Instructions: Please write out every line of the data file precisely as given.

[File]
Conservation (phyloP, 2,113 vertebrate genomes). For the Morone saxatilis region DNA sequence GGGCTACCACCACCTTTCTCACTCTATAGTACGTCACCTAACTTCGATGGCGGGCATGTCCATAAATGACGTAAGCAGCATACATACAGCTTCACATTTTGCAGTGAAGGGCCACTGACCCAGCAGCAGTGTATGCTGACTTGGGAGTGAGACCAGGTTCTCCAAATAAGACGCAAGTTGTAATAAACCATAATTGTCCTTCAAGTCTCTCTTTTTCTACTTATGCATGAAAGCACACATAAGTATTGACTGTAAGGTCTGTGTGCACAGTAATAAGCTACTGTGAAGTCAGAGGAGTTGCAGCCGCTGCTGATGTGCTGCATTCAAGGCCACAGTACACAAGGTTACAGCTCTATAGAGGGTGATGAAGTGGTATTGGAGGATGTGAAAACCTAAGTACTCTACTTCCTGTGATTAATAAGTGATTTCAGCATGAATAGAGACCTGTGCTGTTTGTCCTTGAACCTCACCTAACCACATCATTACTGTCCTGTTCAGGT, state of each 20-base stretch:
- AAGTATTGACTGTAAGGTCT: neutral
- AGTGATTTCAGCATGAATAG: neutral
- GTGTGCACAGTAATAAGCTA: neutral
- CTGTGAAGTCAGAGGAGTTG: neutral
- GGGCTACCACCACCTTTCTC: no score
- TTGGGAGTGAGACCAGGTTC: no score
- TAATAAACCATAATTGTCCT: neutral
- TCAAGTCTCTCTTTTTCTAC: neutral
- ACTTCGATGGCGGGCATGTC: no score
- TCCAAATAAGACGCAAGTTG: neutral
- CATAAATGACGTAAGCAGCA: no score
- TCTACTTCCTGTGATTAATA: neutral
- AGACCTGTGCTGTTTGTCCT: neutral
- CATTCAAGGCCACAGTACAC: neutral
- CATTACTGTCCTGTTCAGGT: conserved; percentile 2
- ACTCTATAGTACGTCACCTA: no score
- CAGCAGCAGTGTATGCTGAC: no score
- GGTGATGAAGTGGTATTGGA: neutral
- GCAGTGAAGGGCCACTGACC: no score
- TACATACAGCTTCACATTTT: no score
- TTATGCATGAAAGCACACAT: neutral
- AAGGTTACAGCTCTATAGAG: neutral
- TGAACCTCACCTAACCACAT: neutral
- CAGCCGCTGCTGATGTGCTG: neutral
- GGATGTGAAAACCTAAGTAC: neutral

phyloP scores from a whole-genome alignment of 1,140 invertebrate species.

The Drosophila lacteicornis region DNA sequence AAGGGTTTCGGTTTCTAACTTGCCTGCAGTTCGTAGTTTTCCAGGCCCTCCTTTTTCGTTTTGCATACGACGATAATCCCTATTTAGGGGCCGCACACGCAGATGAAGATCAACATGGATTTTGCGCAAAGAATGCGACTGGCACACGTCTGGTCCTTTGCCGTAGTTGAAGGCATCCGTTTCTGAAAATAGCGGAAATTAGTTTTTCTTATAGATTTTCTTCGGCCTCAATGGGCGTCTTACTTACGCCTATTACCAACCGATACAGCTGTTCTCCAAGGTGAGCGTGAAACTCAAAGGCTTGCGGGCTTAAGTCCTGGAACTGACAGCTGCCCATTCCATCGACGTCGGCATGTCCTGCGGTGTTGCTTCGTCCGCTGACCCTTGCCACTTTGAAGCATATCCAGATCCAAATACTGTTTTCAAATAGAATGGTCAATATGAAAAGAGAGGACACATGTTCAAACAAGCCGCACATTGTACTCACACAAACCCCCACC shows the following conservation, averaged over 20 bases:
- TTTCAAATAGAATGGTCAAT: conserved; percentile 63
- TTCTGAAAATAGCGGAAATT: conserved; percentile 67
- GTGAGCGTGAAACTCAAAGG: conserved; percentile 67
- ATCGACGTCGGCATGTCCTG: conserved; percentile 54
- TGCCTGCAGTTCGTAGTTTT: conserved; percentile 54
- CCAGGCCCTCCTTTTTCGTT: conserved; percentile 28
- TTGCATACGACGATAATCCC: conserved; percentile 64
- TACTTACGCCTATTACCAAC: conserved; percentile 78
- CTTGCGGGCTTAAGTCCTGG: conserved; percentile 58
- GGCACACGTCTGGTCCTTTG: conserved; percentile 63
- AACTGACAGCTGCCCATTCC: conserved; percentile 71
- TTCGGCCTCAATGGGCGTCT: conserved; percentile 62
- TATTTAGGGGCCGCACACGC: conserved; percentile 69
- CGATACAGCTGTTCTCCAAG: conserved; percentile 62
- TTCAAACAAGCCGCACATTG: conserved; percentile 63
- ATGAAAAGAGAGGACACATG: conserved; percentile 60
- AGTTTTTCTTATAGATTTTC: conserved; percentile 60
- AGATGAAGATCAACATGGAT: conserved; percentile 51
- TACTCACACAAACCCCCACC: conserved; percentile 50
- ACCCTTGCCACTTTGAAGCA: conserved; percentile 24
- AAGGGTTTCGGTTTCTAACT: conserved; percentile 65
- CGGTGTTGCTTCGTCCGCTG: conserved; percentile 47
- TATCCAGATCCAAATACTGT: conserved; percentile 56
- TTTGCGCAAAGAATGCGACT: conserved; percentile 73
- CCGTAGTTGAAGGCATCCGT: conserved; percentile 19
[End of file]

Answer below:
Conservation (phyloP, 2,113 vertebrate genomes). For the Morone saxatilis region DNA sequence GGGCTACCACCACCTTTCTCACTCTATAGTACGTCACCTAACTTCGATGGCGGGCATGTCCATAAATGACGTAAGCAGCATACATACAGCTTCACATTTTGCAGTGAAGGGCCACTGACCCAGCAGCAGTGTATGCTGACTTGGGAGTGAGACCAGGTTCTCCAAATAAGACGCAAGTTGTAATAAACCATAATTGTCCTTCAAGTCTCTCTTTTTCTACTTATGCATGAAAGCACACATAAGTATTGACTGTAAGGTCTGTGTGCACAGTAATAAGCTACTGTGAAGTCAGAGGAGTTGCAGCCGCTGCTGATGTGCTGCATTCAAGGCCACAGTACACAAGGTTACAGCTCTATAGAGGGTGATGAAGTGGTATTGGAGGATGTGAAAACCTAAGTACTCTACTTCCTGTGATTAATAAGTGATTTCAGCATGAATAGAGACCTGTGCTGTTTGTCCTTGAACCTCACCTAACCACATCATTACTGTCCTGTTCAGGT, state of each 20-base stretch:
- AAGTATTGACTGTAAGGTCT: neutral
- AGTGATTTCAGCATGAATAG: neutral
- GTGTGCACAGTAATAAGCTA: neutral
- CTGTGAAGTCAGAGGAGTTG: neutral
- GGGCTACCACCACCTTTCTC: no score
- TTGGGAGTGAGACCAGGTTC: no score
- TAATAAACCATAATTGTCCT: neutral
- TCAAGTCTCTCTTTTTCTAC: neutral
- ACTTCGATGGCGGGCATGTC: no score
- TCCAAATAAGACGCAAGTTG: neutral
- CATAAATGACGTAAGCAGCA: no score
- TCTACTTCCTGTGATTAATA: neutral
- AGACCTGTGCTGTTTGTCCT: neutral
- CATTCAAGGCCACAGTACAC: neutral
- CATTACTGTCCTGTTCAGGT: conserved; percentile 2
- ACTCTATAGTACGTCACCTA: no score
- CAGCAGCAGTGTATGCTGAC: no score
- GGTGATGAAGTGGTATTGGA: neutral
- GCAGTGAAGGGCCACTGACC: no score
- TACATACAGCTTCACATTTT: no score
- TTATGCATGAAAGCACACAT: neutral
- AAGGTTACAGCTCTATAGAG: neutral
- TGAACCTCACCTAACCACAT: neutral
- CAGCCGCTGCTGATGTGCTG: neutral
- GGATGTGAAAACCTAAGTAC: neutral

phyloP scores from a whole-genome alignment of 1,140 invertebrate species.

The Drosophila lacteicornis region DNA sequence AAGGGTTTCGGTTTCTAACTTGCCTGCAGTTCGTAGTTTTCCAGGCCCTCCTTTTTCGTTTTGCATACGACGATAATCCCTATTTAGGGGCCGCACACGCAGATGAAGATCAACATGGATTTTGCGCAAAGAATGCGACTGGCACACGTCTGGTCCTTTGCCGTAGTTGAAGGCATCCGTTTCTGAAAATAGCGGAAATTAGTTTTTCTTATAGATTTTCTTCGGCCTCAATGGGCGTCTTACTTACGCCTATTACCAACCGATACAGCTGTTCTCCAAGGTGAGCGTGAAACTCAAAGGCTTGCGGGCTTAAGTCCTGGAACTGACAGCTGCCCATTCCATCGACGTCGGCATGTCCTGCGGTGTTGCTTCGTCCGCTGACCCTTGCCACTTTGAAGCATATCCAGATCCAAATACTGTTTTCAAATAGAATGGTCAATATGAAAAGAGAGGACACATGTTCAAACAAGCCGCACATTGTACTCACACAAACCCCCACC shows the following conservation, averaged over 20 bases:
- TTTCAAATAGAATGGTCAAT: conserved; percentile 63
- TTCTGAAAATAGCGGAAATT: conserved; percentile 67
- GTGAGCGTGAAACTCAAAGG: conserved; percentile 67
- ATCGACGTCGGCATGTCCTG: conserved; percentile 54
- TGCCTGCAGTTCGTAGTTTT: conserved; percentile 54
- CCAGGCCCTCCTTTTTCGTT: conserved; percentile 28
- TTGCATACGACGATAATCCC: conserved; percentile 64
- TACTTACGCCTATTACCAAC: conserved; percentile 78
- CTTGCGGGCTTAAGTCCTGG: conserved; percentile 58
- GGCACACGTCTGGTCCTTTG: conserved; percentile 63
- AACTGACAGCTGCCCATTCC: conserved; percentile 71
- TTCGGCCTCAATGGGCGTCT: conserved; percentile 62
- TATTTAGGGGCCGCACACGC: conserved; percentile 69
- CGATACAGCTGTTCTCCAAG: conserved; percentile 62
- TTCAAACAAGCCGCACATTG: conserved; percentile 63
- ATGAAAAGAGAGGACACATG: conserved; percentile 60
- AGTTTTTCTTATAGATTTTC: conserved; percentile 60
- AGATGAAGATCAACATGGAT: conserved; percentile 51
- TACTCACACAAACCCCCACC: conserved; percentile 50
- ACCCTTGCCACTTTGAAGCA: conserved; percentile 24
- AAGGGTTTCGGTTTCTAACT: conserved; percentile 65
- CGGTGTTGCTTCGTCCGCTG: conserved; percentile 47
- TATCCAGATCCAAATACTGT: conserved; percentile 56
- TTTGCGCAAAGAATGCGACT: conserved; percentile 73
- CCGTAGTTGAAGGCATCCGT: conserved; percentile 19